PAWTUCKET – Nobody wants to play extra innings on a chilly afternoon at McCoy Stadium, not when the wind is blowing hard across the outfield and runs are hard to come by.
Thursday was getaway day for the Gwinnett Braves and they certainly wanted to get on a plane and fly back home to balmy Georgia, where the temperature is 30 degrees warmer. The PawSox players wanted to finish the game, too, and enjoy a rare night off.
Instead, the two teams locked up in a 15-inning encounter that consumed 4 hours and 51 minutes of their lives. Gwinnett went home happy, earning a 4-2 victory thanks to Stefan Gartrell’s two-run homer off the left field foul pole in the top of the 15th inning.
The PawSox, taking a cue from their parent team in Boston, left the bases loaded twice in extra innings without scoring the game-winner. In the bottom of the 10th, Pawtucket loaded the bases with one out before Josh Reddick and Drew Sutton struck out swinging.
The PawSox loaded the bases again with one out in the 14th. After Hector Luna walked to load the bases, Reddick swung at the first pitch and popped to third. Sutton flew out to left to end the inning.
“When you have three or four squandered opportunities, as we did,” PawSox manager Arnie Beyeler said after the game, “the other team is usually going to take advantage. And that’s what happened to us.”
The game began as a pitcher’s duel between the Braves’ 20-year righthander Julio Teheran, a Pedro Martinez clone, and PawSox lefthander Andrew Miller, a 26-year-old former phenom who is trying to battle his way back to the big leagues.
Teheran, who made his big league debut five days ago against the Phillies (3 runs in 4.2 innings), pitched into the eighth inning, allowing just three hits and two runs while fanning seven. Surprisingly, he was allowed to throw 120 pitches before manager Dave Brundage finally hooked him with two on in the eighth inning.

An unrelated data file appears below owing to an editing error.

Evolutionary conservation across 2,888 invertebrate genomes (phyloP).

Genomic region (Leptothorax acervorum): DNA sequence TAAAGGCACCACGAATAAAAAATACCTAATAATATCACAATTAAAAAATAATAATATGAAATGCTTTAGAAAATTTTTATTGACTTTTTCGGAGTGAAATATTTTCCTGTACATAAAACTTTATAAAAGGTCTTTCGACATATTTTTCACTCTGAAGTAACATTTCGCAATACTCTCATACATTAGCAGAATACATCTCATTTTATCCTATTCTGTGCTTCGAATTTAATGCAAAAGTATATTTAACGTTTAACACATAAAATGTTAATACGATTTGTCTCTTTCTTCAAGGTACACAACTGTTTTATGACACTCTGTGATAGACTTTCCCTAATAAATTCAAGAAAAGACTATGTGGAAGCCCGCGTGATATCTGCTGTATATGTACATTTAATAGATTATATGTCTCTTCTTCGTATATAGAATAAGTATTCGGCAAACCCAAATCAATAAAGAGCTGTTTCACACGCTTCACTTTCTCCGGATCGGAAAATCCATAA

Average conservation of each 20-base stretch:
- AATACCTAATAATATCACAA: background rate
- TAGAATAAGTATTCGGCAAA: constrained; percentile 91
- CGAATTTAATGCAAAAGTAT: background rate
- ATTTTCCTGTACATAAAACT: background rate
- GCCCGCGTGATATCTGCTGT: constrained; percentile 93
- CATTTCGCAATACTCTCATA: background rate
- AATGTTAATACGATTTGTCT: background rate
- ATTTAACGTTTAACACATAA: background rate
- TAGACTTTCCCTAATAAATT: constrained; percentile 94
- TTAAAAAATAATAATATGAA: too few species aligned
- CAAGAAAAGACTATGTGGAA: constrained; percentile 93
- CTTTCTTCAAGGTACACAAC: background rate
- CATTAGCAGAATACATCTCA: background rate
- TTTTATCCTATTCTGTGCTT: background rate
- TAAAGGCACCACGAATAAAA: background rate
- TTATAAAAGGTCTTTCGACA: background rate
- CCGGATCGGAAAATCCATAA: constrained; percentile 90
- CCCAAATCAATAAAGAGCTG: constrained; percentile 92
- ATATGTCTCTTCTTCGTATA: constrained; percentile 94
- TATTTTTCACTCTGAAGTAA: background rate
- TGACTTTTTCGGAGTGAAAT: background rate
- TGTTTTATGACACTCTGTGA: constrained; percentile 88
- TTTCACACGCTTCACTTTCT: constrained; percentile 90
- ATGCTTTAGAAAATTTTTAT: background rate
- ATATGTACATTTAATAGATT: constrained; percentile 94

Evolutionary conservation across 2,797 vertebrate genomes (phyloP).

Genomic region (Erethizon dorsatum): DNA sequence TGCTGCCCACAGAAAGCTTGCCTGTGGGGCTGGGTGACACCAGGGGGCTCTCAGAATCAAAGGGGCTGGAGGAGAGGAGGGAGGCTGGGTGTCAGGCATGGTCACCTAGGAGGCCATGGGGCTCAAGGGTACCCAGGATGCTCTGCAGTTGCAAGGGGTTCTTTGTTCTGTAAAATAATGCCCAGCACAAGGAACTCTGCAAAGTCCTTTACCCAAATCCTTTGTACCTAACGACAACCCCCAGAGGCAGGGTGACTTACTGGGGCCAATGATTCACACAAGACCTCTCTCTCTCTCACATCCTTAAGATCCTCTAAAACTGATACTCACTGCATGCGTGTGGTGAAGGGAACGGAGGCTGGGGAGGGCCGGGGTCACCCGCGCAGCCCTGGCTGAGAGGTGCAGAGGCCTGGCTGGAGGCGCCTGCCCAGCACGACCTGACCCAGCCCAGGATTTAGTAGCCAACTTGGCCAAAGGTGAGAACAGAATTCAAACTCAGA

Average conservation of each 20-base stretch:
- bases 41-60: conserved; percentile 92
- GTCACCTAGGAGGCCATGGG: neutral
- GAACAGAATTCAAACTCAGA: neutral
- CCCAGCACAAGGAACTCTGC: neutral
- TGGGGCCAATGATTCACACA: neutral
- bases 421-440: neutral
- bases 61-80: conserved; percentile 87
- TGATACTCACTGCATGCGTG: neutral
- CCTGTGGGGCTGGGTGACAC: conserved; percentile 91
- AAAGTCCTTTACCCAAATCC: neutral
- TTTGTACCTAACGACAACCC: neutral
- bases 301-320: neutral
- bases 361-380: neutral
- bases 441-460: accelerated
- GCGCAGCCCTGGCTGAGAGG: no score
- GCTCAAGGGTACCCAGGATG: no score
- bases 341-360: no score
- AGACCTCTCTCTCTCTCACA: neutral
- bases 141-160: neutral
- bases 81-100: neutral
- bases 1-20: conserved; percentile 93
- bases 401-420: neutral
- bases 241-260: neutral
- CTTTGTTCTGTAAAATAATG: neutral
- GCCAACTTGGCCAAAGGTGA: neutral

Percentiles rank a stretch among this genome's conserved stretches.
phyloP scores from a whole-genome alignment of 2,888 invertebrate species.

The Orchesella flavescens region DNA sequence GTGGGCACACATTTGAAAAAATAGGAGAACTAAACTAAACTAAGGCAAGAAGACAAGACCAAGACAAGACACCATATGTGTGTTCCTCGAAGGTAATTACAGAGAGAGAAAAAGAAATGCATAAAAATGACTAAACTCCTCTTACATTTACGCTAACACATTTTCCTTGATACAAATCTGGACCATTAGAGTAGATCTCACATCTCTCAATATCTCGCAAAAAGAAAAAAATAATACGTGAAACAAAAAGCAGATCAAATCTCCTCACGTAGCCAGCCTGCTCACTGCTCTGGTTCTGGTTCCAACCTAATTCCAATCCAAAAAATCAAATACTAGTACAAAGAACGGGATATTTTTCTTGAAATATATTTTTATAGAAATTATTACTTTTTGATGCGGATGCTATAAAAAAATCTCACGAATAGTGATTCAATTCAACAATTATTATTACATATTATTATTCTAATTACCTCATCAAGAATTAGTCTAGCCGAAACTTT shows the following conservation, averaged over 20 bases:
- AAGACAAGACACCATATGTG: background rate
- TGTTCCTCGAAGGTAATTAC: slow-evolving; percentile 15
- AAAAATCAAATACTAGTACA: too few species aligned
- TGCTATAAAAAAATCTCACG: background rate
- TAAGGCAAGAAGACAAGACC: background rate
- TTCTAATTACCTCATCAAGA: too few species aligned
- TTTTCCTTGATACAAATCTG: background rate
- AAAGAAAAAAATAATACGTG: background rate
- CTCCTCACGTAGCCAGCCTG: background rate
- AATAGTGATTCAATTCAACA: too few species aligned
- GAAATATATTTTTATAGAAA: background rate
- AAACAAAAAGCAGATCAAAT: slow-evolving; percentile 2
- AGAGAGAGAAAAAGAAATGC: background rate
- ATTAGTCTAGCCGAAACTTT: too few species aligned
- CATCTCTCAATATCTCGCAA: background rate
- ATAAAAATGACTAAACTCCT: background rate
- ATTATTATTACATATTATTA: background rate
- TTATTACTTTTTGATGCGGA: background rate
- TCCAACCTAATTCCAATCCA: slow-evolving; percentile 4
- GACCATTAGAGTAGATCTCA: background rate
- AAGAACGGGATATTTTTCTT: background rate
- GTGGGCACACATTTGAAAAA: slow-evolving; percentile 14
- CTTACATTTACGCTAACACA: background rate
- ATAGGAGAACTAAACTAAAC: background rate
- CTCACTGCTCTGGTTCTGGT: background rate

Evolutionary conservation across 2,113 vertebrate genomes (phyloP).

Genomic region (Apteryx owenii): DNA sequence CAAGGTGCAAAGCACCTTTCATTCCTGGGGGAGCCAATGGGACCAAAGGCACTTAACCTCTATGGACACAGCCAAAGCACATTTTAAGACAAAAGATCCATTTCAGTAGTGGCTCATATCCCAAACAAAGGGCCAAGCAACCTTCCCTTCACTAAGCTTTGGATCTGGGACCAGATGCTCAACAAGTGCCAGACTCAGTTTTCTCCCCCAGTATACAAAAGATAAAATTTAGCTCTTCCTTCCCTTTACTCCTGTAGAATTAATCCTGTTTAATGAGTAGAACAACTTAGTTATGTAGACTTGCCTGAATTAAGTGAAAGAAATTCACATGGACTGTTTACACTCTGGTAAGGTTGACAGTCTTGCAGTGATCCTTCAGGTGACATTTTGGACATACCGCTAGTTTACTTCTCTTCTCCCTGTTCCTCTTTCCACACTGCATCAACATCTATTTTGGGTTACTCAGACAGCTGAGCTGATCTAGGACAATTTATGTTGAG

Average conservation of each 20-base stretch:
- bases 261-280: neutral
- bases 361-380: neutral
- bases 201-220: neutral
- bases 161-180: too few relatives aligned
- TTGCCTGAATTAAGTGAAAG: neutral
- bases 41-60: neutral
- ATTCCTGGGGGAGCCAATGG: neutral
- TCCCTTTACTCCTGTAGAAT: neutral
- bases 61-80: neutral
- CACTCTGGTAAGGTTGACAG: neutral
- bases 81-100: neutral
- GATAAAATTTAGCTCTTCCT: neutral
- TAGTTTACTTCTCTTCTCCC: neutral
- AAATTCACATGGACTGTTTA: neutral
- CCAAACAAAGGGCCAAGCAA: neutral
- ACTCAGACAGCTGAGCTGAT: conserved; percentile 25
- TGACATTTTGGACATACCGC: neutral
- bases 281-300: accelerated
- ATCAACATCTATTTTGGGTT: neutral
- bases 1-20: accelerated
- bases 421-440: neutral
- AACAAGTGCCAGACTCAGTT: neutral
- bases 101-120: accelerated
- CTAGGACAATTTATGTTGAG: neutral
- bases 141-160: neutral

Miller allowed only one hit – a wind-aided home run to left field by Wilkin Ramirez – and struck out six batters in five innings. He walked three batters and threw 85 pitches before leaving after pitching to one batter in the top of the sixth inning. That batter reached base on an error by second baseman Tony Thomas and eventually came home to score to tie the game. The contest would remain tied for nine more innings, although no one knew it at the time.
“I felt good,” Miller said in the locker room. “I walked a few too many guys. I need to be a little more economical with my pitches.”
Miller, whom Boston acquired in the offseason from Florida with hopes of straightening out the 6-foot-7 lefty’s pitching mechanics, has now pitched 30.2 innings for Pawtucket with a 2.35 earned run average. He has allowed 15 hits, walked 24 batters and struck out 25. His WHIP (walks and hits per inning) is a respectable 1.30. Obviously, the walks are way too high but allowing only 15 hits in 30.2 innings speaks to his greatest asset. Andrew Miller is a tough lefty for hitters to catch up with, even when he’s throwing in the low 90s, as he was on Thursday.
“I don’t think about that,” Miller said, putting off a question about how close he is to becoming a big league pitcher again. “My job down here is to get better. I’m trying to improve every time I pitch.”